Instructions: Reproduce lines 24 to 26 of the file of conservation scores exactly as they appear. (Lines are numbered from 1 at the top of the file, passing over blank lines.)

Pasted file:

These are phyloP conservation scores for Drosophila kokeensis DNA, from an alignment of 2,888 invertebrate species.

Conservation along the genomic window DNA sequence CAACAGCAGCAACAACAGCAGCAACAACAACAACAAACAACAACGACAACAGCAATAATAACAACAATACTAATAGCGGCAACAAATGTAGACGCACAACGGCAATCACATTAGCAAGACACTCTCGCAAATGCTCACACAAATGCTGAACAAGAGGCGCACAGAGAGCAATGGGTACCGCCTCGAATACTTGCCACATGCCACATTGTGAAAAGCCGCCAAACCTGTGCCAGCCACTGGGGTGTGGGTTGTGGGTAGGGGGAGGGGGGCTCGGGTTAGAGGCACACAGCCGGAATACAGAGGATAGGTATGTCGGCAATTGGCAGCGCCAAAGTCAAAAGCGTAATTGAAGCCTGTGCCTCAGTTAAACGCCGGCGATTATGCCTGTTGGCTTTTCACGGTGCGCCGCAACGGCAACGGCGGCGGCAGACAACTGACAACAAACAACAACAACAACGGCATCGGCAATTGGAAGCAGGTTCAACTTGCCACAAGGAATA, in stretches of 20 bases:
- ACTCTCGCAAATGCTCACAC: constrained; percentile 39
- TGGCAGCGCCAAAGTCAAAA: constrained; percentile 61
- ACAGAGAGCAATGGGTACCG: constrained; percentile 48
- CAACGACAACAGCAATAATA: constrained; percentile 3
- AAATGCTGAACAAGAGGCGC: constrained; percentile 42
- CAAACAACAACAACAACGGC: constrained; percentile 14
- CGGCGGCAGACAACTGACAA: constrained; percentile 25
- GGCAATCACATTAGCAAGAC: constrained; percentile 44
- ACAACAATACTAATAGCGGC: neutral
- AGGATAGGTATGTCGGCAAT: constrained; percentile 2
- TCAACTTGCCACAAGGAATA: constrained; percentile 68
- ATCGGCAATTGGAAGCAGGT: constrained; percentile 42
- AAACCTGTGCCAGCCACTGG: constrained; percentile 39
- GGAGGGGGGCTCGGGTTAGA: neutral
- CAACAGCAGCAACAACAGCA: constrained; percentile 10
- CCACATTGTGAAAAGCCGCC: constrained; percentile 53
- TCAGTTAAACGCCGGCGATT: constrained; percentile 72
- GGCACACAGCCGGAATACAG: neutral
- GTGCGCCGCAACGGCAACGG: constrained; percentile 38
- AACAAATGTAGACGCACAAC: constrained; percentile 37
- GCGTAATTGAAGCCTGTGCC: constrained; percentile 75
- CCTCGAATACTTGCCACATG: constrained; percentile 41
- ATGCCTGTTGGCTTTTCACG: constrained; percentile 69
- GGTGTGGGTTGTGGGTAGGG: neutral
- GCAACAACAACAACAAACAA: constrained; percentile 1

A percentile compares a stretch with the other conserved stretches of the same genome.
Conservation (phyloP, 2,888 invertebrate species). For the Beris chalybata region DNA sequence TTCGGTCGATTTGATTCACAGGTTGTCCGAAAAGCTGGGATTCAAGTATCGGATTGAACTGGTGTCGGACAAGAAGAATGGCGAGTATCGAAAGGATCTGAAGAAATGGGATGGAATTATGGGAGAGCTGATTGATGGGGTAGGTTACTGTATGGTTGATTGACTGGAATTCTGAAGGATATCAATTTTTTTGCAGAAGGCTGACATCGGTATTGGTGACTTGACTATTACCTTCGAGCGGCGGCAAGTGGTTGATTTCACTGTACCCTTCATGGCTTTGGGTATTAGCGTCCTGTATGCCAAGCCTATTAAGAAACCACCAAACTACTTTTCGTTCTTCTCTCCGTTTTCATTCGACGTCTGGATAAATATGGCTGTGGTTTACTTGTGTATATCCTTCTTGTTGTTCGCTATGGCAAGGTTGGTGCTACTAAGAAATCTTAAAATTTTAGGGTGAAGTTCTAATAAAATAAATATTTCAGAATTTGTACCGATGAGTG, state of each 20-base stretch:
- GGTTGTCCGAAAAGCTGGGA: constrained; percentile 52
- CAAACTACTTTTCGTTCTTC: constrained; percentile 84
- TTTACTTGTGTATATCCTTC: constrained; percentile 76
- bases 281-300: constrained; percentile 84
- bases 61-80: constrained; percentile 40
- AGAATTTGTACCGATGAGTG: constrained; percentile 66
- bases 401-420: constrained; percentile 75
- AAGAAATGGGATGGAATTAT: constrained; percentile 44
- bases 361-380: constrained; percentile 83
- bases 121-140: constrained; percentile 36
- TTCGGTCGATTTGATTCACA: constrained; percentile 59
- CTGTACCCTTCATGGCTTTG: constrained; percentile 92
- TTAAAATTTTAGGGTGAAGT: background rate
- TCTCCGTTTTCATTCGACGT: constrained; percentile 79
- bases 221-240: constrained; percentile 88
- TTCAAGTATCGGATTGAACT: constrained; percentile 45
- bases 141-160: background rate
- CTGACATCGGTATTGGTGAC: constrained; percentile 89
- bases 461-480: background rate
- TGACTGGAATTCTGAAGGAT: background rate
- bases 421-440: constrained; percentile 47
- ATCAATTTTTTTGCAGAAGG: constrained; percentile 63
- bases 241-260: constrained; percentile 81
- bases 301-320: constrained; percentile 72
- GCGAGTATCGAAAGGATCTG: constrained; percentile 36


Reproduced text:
- CCTCGAATACTTGCCACATG: constrained; percentile 41
- ATGCCTGTTGGCTTTTCACG: constrained; percentile 69
- GGTGTGGGTTGTGGGTAGGG: neutral